The village of Jongieux lies in the little-known Savoie region in the foothills of the French Alps near the Switzerland border. This is mountain wine country, primarily white wines made from the Jacquère grape. They are crisp, refreshingly acidic, and lower in alcohol — perfect for summer heat-wave drinking with fish, cheeses, and on their own.
The wines are getting new and well-deserved attention for their unique, delicious character and value when compared with wines from nearby, better-known regions, including the Rhône Valley and Burgundy.
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One that stands out is the 2020 Jongieux Vin de Savoie from Domaine de la Rosière, a $15 bargain that shows notes of green apple, apricot, lemon-lime, fennel, and white flowers followed by a long, stony finish that coats the mouth and all but demands the next sip. The grapes are grown in decomposed limestone soil, and the wine is made without oak. If you want a textbook example of “minerality,” this is it.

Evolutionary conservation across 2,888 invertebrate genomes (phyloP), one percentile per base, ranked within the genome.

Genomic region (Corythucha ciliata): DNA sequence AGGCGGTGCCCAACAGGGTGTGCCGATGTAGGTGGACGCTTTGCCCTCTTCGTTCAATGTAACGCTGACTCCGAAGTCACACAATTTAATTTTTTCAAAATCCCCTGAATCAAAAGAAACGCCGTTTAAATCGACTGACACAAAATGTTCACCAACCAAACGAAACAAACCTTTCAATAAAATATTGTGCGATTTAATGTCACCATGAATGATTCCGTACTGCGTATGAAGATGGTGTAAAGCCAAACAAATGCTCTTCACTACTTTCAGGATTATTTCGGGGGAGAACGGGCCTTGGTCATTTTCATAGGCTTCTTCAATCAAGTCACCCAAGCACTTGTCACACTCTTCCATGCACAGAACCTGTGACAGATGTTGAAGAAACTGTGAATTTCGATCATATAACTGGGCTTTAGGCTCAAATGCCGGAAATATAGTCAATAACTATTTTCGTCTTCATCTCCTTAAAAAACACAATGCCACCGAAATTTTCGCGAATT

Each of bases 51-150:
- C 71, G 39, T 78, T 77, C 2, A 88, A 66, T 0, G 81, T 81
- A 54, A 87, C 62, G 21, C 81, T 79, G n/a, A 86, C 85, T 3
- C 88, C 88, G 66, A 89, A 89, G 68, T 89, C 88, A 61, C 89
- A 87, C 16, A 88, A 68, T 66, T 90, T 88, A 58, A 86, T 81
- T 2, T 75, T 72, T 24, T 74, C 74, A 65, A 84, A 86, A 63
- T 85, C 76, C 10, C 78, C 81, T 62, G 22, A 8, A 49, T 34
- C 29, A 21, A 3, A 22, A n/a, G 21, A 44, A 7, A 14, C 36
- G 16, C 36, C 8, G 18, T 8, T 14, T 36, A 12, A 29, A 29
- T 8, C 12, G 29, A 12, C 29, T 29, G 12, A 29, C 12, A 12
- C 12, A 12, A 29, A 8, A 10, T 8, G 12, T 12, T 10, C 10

The wine weighs in at a mere 11.5 percent alcohol, the moderate ABV making it restrained and delicate, but belying its expressive character. It was the perfect accompaniment to a summery pasta dish tossed with shrimp, corn, cherry tomatoes, lemon, and some crushed red pepper.
The Domaine de la Rosière estate dates back to the late 19th century. Today, Eric Carrel farms about 33 acres of vineyards at elevations of 1,000 to 1,600 feet, using sustainable methods including organic fertilizer. Beyond Jacquère, he grows other traditional grapes of the region, including Pinot Noir, Gamay, and Mondeuse, a bold red variety that is native to Savoie.
For excellent wines from off the beaten path, Savoie should be on your radar for its unusual and affordable offerings.